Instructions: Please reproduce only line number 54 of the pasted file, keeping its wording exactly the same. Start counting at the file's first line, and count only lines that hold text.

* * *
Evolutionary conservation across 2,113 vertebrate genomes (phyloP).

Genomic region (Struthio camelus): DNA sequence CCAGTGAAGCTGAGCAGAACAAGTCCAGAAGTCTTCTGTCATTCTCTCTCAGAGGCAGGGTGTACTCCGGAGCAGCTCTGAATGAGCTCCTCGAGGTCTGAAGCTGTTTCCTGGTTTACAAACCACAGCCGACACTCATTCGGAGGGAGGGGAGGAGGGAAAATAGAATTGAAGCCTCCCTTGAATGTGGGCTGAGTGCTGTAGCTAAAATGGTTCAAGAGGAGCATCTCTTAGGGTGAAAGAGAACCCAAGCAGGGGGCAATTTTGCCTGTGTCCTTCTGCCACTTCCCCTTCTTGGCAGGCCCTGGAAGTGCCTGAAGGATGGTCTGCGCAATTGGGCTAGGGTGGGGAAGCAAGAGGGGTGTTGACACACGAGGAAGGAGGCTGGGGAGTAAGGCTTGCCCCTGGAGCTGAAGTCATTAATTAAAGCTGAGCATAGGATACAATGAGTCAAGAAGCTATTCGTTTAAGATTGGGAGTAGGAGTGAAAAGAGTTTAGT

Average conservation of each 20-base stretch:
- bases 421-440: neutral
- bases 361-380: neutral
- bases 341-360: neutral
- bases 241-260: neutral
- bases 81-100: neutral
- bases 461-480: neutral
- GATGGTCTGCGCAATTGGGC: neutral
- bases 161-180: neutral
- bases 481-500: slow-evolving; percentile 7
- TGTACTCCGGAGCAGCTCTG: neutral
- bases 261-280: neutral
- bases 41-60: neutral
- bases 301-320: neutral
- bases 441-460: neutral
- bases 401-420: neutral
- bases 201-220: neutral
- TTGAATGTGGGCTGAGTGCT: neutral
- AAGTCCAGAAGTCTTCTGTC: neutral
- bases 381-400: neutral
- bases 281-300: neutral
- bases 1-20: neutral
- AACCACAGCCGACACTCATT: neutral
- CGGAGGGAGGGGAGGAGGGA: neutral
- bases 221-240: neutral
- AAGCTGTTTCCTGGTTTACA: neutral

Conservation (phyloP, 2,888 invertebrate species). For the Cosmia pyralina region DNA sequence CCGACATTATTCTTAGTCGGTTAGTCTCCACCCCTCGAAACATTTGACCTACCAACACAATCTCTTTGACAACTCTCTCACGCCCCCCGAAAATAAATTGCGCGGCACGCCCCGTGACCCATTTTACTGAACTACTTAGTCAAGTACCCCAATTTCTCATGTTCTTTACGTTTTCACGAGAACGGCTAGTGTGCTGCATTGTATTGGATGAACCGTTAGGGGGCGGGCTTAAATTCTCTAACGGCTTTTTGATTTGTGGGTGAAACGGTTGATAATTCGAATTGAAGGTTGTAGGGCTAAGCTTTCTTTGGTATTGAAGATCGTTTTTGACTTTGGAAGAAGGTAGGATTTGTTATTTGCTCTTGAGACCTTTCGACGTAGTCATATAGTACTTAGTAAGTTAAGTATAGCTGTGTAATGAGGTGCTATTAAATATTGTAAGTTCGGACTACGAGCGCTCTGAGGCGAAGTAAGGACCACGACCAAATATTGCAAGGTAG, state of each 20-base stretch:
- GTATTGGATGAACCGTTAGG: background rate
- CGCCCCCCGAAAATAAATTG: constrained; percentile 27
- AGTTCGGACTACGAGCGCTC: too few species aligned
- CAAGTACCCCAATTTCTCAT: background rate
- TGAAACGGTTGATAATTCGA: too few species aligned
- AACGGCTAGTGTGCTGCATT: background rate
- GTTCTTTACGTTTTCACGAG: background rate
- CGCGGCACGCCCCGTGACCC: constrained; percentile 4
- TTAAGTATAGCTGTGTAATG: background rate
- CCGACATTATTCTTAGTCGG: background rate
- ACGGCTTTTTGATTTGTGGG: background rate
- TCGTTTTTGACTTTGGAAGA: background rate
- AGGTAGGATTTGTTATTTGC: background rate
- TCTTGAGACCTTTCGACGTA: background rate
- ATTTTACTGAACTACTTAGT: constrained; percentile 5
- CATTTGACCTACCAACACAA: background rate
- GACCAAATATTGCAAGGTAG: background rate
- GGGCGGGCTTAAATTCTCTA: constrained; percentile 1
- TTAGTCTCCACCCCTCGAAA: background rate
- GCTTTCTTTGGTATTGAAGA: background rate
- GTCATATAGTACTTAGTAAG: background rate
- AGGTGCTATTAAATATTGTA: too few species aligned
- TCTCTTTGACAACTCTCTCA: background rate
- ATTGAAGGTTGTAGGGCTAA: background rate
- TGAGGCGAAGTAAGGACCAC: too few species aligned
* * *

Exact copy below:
- TGAGGCGAAGTAAGGACCAC: too few species aligned